“The Kite Runner”—family value of Standing Up For Your Life
The St. Louis Writers Guild did its best to get a free preview screening of “The Kite Runner,” but didn’t quite make the numbers. This whetted my appetite to see the film, though, and last night I walked up to the Chase Park Plaza Hotel Cinema, just a few blocks from my place to see the show. Now, having seen the movie, it does make me want to read Khaled Hosseini’s epic novel of fathers and sons because I have a feeling director Marc Forster’s adaptation has done the book justice.
The official site of The Kite Runner is an amazing multi-sensory extravaganza. Even if you don’t think you want to see the movie, I highly recommend you check out your site for the state of the art movie sites. While you’re there, click on Roger Ebert’s review which is just excellent.
Other reviews focus on the themes of atonement and reconciliation. Within the large landscape of global tragedy and terrorism we see the smaller circles of tragedy and terrorism within a family and within the members inside the family. “The Kite Runner” is exquisite in its ability to set up reverberating echos between these levels…personal violation…societal violation…ecological violation (the trees are cut down).
What stays with me in the quiet light of this Sunday morning is the family value that ripples through the movie of standing up for your life. There’s a terrible cost if you do…but an even more terrible cost if you don’t.
Standing up for your life…the scene on the stairway as the boy overhears his father’s concern, “If a boy won’t stand up for himself, what will he stand up for as a man?” The father (Iranian actor Homayoun Ershadi plays Baba, Amir’s father) himself models to the hilt what it is to stand up for principle and for honor as they flee the country…and as, in his last days, he makes the journey to make a formal request for his son’s marriage. Standing up for your life…Shaun Toub who plays Rahim Khan...models a different way of standing up…a way of nurturing.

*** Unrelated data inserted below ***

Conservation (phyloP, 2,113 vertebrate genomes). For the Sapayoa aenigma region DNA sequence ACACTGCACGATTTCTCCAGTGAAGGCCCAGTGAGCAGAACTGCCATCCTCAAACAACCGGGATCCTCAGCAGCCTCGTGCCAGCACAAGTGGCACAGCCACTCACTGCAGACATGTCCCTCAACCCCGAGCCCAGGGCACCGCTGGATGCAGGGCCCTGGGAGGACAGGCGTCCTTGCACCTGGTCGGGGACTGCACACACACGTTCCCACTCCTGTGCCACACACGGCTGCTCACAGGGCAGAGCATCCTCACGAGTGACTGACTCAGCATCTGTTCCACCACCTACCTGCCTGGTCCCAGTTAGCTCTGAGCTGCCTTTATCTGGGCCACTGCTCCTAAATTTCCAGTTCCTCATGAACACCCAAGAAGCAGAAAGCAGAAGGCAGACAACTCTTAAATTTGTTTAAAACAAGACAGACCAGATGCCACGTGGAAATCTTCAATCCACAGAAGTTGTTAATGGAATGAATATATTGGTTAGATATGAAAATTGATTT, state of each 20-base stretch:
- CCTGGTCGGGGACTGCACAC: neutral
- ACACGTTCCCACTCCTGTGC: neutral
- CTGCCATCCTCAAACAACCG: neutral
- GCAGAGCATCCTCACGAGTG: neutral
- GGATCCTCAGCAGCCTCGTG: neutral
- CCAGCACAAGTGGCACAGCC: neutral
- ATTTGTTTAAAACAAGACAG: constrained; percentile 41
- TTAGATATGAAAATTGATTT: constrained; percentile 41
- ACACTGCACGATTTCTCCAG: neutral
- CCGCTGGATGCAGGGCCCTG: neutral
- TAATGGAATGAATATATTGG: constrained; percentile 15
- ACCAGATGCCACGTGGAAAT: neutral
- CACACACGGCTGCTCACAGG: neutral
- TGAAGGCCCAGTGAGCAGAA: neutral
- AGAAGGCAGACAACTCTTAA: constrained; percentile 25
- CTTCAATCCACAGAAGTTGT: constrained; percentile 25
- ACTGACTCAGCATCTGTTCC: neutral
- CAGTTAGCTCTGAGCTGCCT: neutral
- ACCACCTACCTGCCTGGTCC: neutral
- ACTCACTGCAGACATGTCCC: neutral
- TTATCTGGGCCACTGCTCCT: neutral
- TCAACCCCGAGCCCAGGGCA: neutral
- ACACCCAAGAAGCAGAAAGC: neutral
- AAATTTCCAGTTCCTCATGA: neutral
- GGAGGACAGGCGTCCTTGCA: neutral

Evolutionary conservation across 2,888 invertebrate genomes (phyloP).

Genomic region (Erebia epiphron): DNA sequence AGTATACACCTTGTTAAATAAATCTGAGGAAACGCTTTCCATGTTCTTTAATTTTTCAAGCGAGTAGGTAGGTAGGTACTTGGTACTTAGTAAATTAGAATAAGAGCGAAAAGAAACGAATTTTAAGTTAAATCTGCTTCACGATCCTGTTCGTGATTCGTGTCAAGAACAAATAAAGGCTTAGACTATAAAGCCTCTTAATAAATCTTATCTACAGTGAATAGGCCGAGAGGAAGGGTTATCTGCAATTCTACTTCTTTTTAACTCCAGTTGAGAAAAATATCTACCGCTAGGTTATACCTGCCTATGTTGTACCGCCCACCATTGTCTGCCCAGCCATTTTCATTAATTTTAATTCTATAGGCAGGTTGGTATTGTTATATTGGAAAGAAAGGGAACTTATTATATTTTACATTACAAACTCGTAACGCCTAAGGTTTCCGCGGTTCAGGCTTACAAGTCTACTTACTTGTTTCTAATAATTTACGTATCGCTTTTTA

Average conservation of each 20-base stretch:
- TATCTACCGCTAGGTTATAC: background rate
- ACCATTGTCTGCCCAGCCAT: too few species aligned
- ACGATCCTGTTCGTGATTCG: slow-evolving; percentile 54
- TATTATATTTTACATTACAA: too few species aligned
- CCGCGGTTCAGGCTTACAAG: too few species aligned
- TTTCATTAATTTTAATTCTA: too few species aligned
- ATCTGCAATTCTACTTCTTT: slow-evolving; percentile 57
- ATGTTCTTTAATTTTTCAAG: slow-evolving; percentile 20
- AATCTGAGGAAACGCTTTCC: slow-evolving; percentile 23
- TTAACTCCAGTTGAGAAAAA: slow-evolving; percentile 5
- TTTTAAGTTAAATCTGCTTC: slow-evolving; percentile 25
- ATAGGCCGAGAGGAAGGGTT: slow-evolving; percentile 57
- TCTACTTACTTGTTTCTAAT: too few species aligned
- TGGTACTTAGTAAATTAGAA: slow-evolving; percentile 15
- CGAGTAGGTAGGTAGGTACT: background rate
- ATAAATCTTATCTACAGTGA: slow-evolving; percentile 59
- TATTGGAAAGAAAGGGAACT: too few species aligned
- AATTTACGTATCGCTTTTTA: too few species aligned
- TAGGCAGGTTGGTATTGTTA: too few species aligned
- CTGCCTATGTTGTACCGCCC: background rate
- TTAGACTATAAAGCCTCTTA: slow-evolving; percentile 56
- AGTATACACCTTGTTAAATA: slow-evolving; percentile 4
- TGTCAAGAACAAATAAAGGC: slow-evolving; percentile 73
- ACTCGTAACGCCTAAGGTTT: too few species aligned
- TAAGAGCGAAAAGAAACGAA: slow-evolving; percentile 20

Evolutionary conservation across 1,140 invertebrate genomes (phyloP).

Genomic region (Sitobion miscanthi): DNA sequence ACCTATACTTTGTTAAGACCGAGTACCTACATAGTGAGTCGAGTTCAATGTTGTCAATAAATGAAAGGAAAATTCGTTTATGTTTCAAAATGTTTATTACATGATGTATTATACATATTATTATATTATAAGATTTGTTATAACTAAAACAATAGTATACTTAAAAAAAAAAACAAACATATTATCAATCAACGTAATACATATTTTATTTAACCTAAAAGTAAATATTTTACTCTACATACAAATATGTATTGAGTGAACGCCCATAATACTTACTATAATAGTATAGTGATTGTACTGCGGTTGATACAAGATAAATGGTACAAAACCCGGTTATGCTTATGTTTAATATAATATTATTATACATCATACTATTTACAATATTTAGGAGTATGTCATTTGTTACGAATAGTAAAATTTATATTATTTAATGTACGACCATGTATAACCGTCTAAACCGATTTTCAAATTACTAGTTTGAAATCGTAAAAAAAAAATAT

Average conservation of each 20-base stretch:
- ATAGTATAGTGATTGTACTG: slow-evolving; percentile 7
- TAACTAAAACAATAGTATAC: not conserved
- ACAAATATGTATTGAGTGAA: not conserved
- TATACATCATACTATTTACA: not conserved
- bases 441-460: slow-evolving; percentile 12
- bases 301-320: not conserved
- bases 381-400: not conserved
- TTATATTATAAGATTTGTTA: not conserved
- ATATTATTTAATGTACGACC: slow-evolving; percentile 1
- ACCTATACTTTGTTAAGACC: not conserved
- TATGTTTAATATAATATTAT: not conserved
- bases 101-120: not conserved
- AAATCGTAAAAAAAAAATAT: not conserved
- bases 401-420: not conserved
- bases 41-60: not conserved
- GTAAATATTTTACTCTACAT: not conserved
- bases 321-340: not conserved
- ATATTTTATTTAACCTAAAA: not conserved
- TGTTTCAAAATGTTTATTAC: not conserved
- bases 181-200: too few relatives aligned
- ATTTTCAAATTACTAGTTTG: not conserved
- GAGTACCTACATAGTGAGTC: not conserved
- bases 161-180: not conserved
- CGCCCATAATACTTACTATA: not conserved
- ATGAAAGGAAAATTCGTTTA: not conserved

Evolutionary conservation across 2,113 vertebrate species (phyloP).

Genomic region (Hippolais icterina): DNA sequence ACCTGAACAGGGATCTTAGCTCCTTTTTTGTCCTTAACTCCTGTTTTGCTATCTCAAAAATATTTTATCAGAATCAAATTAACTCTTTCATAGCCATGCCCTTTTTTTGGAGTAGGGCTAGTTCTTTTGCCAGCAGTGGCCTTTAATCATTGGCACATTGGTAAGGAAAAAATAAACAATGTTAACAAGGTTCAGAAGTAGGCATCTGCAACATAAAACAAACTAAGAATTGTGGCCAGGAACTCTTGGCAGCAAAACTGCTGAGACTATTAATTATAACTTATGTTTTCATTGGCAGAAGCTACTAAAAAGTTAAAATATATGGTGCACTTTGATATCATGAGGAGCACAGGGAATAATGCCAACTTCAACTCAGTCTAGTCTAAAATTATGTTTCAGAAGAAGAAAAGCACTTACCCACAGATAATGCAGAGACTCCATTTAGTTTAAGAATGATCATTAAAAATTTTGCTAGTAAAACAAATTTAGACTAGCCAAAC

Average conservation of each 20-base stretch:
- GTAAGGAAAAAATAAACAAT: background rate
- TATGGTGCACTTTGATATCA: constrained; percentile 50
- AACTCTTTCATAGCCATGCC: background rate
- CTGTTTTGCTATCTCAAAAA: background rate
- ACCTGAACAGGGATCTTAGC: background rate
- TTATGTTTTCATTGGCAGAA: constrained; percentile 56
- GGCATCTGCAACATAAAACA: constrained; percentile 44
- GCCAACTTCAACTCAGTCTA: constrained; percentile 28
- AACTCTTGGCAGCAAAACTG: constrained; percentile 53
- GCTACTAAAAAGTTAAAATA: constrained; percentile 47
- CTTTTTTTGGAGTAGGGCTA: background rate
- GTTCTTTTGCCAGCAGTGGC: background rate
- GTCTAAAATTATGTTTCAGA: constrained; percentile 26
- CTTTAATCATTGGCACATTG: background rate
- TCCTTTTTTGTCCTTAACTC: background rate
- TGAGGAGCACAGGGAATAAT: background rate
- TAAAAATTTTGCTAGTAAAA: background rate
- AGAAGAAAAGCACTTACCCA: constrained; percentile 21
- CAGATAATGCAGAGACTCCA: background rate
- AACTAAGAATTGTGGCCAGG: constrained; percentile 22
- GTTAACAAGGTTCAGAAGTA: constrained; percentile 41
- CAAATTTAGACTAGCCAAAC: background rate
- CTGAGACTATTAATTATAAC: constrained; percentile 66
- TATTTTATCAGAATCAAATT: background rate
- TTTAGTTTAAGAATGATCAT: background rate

So many interwoven examples throughout this gripping movie illuminate this theme. How one boy stands up and pays the price directly (“Nothing is free.”) and how the other boy doesn’t and pays the price indirectly, setting up a mess that moves inwardly to outwardly.
For me, the scene I’ll remember longest from “The Kite Runner” is not one of the more violent scenes others mention…but the quiet scene at the kitchen table toward’s story’s end when Amir speaks the truth, fueled by the courage he’s learned he, too, carries, like his father and like Rahim Khan.